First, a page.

According to court filings in the fight for more disclosure, a timeline of the Ottawa police reconstruction report “went through an almost Darwinian process of evolution,” the defence team wrote.
In the final version, that reference was deleted.
In the conclusion section of another draft dated May 8, 2019, police officers said the sun may have played a factor in the collision, but, again, that reference was deleted from the final version of the report.
In examination-in-chief earlier this week, prosecutors called a driver trainer to the stand. He gave commentary while watching a video of Route 269’s final run.
He also drove a test bus to recreate that last run on the afternoon of Jan. 11, 2019. The problem with that, court heard, was that the driver trainer wasn’t at the wheel on the same day, let alone the same bus. He said the sun wasn’t a factor, at least for him, because he could shield himself by re-positioning in what he called the cockpit (driver’s seat).
Also, the conclusion section of the May 8, 2019, draft said the painted construction line may have been a factor in the crash.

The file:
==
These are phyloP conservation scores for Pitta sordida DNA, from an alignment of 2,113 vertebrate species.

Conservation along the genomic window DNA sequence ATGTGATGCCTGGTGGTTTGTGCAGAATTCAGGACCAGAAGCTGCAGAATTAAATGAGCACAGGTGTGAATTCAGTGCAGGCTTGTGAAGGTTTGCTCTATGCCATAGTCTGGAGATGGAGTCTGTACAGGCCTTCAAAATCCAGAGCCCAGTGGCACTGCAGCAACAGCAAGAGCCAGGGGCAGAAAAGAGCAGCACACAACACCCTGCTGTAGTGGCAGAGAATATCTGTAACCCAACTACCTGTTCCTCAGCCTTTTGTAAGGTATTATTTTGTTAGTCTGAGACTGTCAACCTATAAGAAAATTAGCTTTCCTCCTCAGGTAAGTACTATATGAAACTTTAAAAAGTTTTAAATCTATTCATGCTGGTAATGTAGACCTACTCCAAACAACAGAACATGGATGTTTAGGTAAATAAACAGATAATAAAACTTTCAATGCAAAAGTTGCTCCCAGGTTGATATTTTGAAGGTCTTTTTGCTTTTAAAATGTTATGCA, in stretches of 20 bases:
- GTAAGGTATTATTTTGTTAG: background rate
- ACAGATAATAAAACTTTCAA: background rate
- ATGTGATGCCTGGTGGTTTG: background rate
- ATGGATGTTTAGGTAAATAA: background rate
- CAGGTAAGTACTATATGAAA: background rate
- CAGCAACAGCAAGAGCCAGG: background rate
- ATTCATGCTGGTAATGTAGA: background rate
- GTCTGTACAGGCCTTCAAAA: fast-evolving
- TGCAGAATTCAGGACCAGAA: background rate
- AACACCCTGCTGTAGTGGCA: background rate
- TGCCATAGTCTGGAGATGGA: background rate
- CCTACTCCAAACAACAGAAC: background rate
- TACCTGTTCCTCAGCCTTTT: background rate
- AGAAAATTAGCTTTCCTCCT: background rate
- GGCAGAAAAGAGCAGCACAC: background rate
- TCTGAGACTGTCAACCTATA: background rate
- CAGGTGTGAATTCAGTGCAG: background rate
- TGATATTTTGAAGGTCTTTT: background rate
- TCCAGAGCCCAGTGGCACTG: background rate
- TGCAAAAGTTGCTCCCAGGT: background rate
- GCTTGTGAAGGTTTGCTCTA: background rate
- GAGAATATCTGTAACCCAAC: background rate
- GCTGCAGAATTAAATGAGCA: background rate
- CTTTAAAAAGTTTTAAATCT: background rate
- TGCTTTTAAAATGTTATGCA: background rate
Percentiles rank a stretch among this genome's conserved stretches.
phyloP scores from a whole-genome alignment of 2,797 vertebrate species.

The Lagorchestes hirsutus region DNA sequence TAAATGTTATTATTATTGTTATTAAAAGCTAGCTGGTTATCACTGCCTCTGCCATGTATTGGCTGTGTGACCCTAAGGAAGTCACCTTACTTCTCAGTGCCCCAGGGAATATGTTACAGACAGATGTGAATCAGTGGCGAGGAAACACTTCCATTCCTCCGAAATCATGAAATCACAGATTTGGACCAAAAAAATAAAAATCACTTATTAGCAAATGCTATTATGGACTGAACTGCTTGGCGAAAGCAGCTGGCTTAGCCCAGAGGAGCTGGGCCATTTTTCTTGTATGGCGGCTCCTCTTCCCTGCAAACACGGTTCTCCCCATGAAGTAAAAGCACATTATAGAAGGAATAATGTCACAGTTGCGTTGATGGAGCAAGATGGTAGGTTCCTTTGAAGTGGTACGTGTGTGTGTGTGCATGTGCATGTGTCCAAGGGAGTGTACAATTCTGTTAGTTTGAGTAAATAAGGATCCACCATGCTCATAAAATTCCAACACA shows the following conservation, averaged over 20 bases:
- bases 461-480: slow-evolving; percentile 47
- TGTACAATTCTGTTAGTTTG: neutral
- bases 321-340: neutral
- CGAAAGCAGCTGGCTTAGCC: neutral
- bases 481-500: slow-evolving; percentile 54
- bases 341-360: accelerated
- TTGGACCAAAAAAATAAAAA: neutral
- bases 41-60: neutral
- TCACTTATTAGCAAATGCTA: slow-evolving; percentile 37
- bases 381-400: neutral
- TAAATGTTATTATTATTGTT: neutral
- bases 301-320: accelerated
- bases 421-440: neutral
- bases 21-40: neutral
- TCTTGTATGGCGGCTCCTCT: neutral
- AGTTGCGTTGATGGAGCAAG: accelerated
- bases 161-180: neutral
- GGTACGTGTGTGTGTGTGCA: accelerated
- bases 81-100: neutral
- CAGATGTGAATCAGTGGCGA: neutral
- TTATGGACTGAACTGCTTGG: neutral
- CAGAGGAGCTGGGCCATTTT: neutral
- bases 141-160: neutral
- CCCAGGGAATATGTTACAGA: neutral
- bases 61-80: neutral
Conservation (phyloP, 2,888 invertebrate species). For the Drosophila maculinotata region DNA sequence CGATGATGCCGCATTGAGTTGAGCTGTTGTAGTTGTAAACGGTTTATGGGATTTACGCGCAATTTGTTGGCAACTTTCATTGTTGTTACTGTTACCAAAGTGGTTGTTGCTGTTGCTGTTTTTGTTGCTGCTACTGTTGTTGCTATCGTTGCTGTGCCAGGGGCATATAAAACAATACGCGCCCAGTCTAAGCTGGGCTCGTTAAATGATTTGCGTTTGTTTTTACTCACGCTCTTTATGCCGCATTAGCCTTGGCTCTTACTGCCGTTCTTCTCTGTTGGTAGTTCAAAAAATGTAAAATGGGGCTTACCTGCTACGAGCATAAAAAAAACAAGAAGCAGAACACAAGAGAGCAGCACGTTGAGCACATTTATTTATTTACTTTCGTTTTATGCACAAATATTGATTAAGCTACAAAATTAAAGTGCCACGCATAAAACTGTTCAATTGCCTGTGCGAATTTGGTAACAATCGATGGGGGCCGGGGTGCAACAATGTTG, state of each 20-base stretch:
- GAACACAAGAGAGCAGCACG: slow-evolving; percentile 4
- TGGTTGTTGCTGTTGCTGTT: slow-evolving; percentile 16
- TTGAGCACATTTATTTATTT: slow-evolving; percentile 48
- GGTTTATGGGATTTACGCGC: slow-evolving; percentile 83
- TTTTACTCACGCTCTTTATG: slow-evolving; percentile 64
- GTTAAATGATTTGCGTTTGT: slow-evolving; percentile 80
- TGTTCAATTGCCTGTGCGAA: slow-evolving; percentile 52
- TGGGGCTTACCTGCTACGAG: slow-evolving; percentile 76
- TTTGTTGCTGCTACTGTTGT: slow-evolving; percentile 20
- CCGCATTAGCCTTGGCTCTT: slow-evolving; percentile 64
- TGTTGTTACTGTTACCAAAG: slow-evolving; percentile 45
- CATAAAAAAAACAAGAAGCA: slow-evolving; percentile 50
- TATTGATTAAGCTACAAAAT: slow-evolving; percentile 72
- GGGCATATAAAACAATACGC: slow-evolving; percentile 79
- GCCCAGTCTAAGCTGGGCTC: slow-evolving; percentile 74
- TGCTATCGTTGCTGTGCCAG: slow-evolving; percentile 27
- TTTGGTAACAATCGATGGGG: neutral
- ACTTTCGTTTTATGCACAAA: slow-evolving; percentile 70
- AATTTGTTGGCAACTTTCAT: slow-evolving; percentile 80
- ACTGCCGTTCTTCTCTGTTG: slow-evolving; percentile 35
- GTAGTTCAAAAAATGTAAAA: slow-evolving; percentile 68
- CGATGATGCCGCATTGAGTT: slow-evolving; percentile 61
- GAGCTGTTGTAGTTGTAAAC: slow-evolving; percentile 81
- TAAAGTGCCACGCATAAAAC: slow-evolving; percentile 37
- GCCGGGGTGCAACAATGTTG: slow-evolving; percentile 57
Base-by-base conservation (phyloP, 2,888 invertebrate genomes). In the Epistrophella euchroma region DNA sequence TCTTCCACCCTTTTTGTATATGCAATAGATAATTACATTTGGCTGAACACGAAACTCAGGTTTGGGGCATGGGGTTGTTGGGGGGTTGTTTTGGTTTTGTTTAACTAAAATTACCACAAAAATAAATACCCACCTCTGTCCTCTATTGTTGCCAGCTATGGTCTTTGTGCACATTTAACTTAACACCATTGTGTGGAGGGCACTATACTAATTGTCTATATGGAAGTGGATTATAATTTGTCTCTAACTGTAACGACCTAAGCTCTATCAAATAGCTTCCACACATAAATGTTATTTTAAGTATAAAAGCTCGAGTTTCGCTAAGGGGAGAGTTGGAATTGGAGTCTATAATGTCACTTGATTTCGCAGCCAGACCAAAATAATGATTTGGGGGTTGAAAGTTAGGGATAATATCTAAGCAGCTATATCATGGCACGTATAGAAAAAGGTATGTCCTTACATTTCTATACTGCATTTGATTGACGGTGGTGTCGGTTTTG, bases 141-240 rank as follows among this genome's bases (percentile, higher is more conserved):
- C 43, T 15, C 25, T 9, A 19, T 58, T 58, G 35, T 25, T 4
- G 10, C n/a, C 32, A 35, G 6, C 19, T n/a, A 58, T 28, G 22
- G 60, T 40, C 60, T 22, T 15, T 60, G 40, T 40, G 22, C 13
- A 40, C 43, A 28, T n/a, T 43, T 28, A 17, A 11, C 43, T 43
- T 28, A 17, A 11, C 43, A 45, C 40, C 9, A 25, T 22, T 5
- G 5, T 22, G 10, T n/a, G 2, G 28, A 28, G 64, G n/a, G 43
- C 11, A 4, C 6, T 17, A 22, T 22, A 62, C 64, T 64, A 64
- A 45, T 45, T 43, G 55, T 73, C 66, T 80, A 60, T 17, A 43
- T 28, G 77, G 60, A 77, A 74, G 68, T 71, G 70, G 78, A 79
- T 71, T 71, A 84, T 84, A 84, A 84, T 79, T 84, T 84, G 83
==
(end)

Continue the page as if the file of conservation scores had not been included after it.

Again, that conclusion was deleted from the report’s final version.
Prosecutors this week told court that the bus veered or drifted into the right lane closest to the bus shelter for unexplained reasons. In fact, they presented evidence that the double-decker express bus wasn’t supposed to stop at Westboro Station. Diallo’s next stop was supposed to be at Bayshore after picking up passengers at Tunney’s Pasture minutes before the 3:50 p.m. crash.
The court also heard that bus drivers, even on rush-hour express routes, can pull over to stations in between scheduled stops if a passenger makes a request by activating the stop light. It’s at the discretion of the driver and depends on whether they are on schedule and have room to pull over on the Transitway. It’s more of a courtesy, court heard.
This content was originally published here.